3 Things to Look for to Accurately Field Judge Antelope


For some, antelope are an animal that they pursue year after year. But for others, an antelope hunt is a once-in-a-lifetime event. Knowing how to judge an antelope on the hoof can be quite difficult, making it very easy to mistake 5 inches for 10. This can potentially make for a lot of ground shrinkage and disappointment.

When it comes to field judging, there are only three things to look for: length of horn, length of prong, and mass. With a few simple tricks, antelope can become one of the easiest animals in North America to score on the hoof.

Length of horn

When field judging the length of the horn on an antelope, the horns should appear to be at least 2 ½ to 3 times the length of the ear. On average, antelope typically have ears around 5 ½ inches in length, making for at horns at least 13 ¾ to 16 ½ inches long. However, this is not always a sure thing.

With many horns having a curve or hook, it is also important to take that into consideration. An antelope with a substantial curve or hook downward can add several more inches compared to an antelope with less or no curve. At further distances this can be difficult to judge, and often requires a closer look.

If you're looking to take a Boone and Crockett antelope, you'll typically want to look for an animal with at least 15- to 16-inch-long horns. Image by Nick Trehearne.
If you’re looking to take a Boone and Crockett antelope, you’ll typically want to look for an animal with at least 15- to 16-inch-long horns. Image by Nick Trehearne.

Although there can be exceptions to any rule, for a Boone and Crockett animal, typically you should look for an antelope with at least 15 to 16 inches of horn length.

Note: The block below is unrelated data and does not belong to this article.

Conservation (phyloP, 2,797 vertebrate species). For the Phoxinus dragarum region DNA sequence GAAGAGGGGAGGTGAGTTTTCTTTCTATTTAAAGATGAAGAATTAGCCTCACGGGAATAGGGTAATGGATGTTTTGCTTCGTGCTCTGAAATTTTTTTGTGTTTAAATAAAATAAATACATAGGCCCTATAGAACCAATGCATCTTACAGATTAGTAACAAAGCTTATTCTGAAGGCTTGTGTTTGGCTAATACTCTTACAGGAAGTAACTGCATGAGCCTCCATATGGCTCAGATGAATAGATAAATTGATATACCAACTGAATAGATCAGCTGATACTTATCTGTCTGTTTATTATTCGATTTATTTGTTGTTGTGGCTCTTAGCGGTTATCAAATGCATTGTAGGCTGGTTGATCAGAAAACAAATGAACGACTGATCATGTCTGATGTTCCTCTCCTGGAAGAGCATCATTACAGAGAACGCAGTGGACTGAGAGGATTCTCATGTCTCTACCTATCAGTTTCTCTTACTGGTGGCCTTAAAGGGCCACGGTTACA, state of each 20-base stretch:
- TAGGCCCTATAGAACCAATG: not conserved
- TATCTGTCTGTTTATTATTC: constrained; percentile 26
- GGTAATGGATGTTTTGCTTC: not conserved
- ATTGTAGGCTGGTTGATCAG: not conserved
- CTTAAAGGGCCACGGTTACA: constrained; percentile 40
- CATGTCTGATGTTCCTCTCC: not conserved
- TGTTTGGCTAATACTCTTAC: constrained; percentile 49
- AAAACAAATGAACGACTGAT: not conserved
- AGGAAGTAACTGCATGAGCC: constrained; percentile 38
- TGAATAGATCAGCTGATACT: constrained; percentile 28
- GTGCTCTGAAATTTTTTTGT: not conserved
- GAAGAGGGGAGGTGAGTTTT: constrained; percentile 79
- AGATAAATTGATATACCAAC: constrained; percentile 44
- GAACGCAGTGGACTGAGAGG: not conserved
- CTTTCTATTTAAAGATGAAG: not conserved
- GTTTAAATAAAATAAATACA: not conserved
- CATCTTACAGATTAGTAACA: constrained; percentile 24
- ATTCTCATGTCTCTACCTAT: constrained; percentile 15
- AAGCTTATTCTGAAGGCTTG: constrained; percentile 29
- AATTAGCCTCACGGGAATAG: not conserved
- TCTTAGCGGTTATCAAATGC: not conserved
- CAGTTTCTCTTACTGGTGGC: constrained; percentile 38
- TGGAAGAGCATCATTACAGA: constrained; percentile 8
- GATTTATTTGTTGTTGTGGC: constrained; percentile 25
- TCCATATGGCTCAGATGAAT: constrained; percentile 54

Length of prong

When you find an antelope with large prongs, there is usually no second-guessing the size. It can never hurt to double check, but when they appear to stick out more than the width of the horn, you’ll typically have a good measurement.

When scoring the prong, they are measured from the back side of the horn to the tip of the prong. With large prongs, they will appear to stick out more than 3 ½ inches, resulting in a prong longer than 5 inches. This is usually a safe minimum when looking for a Boone and Crockett animal.

There is one more important consideration when field judging the prong. The location of the prong on the beam can equate to a much higher score overall. With prongs that are high on the horn, it is possible to get the third circumference measured below the prong where typically it is measure above. This can mean the difference between 12-inch circumferences (combined) on a high pronged antelope or 6-inch circumferences (combined) on a lower-pronged antelope. At times, this can mean the difference between a book animal or not.


Mass on an antelope can be deceiving at times, especially when the buck is alone and there is no others to compare it to. This should not hold you back from getting a good indication, however. Using the eye of the antelope is one of the best ways to determine the mass. Typically measuring around 2 inches in width, this can be used to compare to the base of the horn. A horn that appears the same width as the eye typically measures around 5 inches in circumference.

For a Boone and Crockett animal, you’d typically be looking for something a bit bigger—closer to that 7-inch mark.

When these simple tricks are used in combination, it becomes very easy to field judge an antelope. After all, a couple minutes behind the spotting scope will not make or break the opportunities to be had. That, along with the multiple encounters that generally arise during an antelope hunt, you can be sure to look over many animals and come home with a trophy you’re happy with.

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